It’s such an obvious crowd-pleaser, it’s hard to believe the National Rifle Association hasn’t yet sponsored it: a shooting gallery where people can recreate the assassination of Abraham Lincoln.
In Top Dog/Underdog by Suzan-Lori Parks, now at the None Too Fragile Theater, that bizarre bit of interactive amusement is at the core of this two-brother drama. The African-American bros, named Lincoln and Booth by their father as a joke, are frozen in a world composed of lies and dreams.
And this production, directed by Sean Derry, generates laughs even as you see the two men sinking under the weight of their own misperceptions.
Lincoln spends his days working at playing Honest Abe, in a stovepipe hat and whiteface, while customers plug him with their fake guns. Lincoln (the man, not the President) used to be a master of the three-card monte street hustle, but now his brother Booth wants that gig. Trouble is, Booth is a better common thief than he is a card trickster, and he wants Lincoln to show him the three-card monte ropes.
Confined in Booth’s small, no-efficiency apartment (sans bathroom or running water) the confrontationally-named siblings chafe against each other in frequently comical ways. But there is always a current of anger and resentment beneath their actions, the familial source of which is brought out in Act Two.
Although Parks' script (a Pulitzer Prize winner) is long and repetitive, the two excellent actors on stage often make it sing believably. Brian Kenneth Armour moves slow and easy, but each of his movements is laden with intent. So the audience quickly learns to fear what might happen when he gets too agitated.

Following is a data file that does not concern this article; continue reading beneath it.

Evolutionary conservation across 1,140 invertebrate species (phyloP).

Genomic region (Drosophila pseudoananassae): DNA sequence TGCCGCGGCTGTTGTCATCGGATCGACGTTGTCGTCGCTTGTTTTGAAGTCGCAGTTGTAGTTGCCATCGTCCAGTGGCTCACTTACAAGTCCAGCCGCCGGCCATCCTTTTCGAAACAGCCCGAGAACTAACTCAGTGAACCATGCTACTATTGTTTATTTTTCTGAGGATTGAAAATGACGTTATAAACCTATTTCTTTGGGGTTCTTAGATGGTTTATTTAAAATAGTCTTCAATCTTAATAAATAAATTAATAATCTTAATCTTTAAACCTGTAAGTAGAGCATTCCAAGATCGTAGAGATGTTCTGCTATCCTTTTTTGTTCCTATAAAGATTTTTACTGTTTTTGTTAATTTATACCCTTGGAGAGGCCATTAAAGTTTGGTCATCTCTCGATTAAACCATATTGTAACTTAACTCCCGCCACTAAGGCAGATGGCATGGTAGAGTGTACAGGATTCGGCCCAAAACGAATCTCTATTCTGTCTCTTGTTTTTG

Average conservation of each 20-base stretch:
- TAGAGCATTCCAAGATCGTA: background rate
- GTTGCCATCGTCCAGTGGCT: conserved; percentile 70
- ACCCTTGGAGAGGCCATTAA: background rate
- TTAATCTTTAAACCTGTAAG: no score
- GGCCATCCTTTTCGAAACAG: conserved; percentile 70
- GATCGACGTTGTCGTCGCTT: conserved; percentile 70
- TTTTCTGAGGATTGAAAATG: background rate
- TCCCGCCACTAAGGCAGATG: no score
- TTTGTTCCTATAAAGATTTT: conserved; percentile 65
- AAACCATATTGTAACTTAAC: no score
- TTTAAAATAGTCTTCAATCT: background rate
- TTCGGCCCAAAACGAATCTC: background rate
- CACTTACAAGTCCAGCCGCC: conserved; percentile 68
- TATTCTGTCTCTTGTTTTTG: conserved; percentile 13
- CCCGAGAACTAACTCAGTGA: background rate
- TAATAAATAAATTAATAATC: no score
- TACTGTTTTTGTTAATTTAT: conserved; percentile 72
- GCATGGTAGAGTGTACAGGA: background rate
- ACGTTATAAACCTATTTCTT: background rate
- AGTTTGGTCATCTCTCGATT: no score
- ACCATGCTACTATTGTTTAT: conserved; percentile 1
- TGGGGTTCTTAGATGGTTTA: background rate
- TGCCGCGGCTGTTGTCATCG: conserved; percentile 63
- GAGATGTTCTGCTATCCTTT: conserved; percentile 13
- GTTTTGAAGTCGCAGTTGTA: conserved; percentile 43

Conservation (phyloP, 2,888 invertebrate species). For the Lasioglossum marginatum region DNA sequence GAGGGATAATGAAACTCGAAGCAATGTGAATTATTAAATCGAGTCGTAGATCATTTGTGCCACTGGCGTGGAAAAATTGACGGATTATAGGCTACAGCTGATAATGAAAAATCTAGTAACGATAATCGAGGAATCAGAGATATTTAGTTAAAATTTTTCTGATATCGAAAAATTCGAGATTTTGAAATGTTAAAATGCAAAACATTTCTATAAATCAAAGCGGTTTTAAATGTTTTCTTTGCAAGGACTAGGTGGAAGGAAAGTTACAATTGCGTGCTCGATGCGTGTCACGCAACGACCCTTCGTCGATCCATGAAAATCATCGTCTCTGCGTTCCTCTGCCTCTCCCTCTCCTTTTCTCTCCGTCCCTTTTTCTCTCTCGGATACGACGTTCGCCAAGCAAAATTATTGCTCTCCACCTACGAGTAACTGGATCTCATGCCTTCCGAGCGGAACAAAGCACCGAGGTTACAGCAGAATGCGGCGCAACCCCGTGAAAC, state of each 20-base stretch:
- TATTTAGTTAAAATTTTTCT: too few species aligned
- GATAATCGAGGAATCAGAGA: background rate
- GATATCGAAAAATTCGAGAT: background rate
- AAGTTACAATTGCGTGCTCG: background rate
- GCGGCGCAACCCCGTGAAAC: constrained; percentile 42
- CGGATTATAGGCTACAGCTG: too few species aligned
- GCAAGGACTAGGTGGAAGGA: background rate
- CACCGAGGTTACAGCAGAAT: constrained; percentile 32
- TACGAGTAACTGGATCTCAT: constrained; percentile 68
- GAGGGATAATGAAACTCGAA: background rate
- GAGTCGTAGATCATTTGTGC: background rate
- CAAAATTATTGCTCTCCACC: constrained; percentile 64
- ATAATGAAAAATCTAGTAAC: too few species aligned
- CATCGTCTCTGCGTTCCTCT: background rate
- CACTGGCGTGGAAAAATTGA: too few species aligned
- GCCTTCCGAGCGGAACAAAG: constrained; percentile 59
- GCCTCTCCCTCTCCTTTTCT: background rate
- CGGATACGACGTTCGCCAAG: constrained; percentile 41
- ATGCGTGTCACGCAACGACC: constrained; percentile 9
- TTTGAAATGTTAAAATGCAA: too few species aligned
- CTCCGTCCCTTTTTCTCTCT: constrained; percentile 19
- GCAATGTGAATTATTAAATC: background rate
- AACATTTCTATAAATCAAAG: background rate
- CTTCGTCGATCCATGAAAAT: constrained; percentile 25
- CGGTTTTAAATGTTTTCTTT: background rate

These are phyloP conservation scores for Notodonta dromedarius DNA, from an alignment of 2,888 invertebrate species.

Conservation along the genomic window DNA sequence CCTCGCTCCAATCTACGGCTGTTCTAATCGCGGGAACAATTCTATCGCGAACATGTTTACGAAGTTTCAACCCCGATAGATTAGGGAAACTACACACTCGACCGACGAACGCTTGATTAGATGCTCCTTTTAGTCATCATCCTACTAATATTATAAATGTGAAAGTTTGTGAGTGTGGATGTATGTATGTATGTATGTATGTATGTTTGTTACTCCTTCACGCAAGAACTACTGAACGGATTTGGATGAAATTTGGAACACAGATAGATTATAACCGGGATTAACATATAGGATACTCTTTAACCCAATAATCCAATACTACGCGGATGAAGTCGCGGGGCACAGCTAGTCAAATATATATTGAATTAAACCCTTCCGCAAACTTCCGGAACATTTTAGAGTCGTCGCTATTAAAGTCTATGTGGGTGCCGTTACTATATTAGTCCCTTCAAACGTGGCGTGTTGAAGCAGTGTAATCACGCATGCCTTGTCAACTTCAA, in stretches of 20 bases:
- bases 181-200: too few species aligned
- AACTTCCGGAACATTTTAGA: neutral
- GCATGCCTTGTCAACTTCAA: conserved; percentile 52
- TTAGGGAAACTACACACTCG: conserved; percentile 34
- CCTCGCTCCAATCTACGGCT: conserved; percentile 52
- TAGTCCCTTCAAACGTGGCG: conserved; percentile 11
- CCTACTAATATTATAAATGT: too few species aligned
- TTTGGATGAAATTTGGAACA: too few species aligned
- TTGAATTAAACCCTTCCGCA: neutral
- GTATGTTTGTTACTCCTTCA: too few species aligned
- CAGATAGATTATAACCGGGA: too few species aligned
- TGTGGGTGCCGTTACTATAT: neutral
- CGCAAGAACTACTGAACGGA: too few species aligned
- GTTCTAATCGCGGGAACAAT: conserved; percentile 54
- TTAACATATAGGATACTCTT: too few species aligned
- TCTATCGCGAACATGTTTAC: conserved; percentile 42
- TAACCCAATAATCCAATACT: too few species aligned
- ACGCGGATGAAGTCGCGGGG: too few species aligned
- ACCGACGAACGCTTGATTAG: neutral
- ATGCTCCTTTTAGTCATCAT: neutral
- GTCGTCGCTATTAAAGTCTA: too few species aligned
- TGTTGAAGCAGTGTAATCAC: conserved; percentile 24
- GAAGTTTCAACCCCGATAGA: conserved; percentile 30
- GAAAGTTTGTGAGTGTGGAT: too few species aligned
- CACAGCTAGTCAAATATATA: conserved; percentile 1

As Lincoln, Robert Grant III is an endearing fellow, wearing his scraggly fake beard and honestly trying to improve his performance so he can keep his “job with benefits.” But when he shows his brother some real card shuffling skills, Booth realizes his dream of mastering that con game, like his dream of reuniting with his girlfriend Grace, is totally illusory.
Together, Grant and Armour spin a web of iron that leaves neither any escape. And even though there are long stretches when the pace could be picked up a bit, the performers keep you riveted until the inevitable but shocking conclusion.
Sure, this play could be done in a shorter time than this production’s almost three-hour run time with one intermission. But then, you’d spend less time in the company of these two magnificently flawed and doomed characters. And that would be a shame.
Through November 29 at None Too Fragile Theater,
1835 Merriman Road, Akron (enter through Pub Bricco), nonetoofragile.com, 330-671-4563.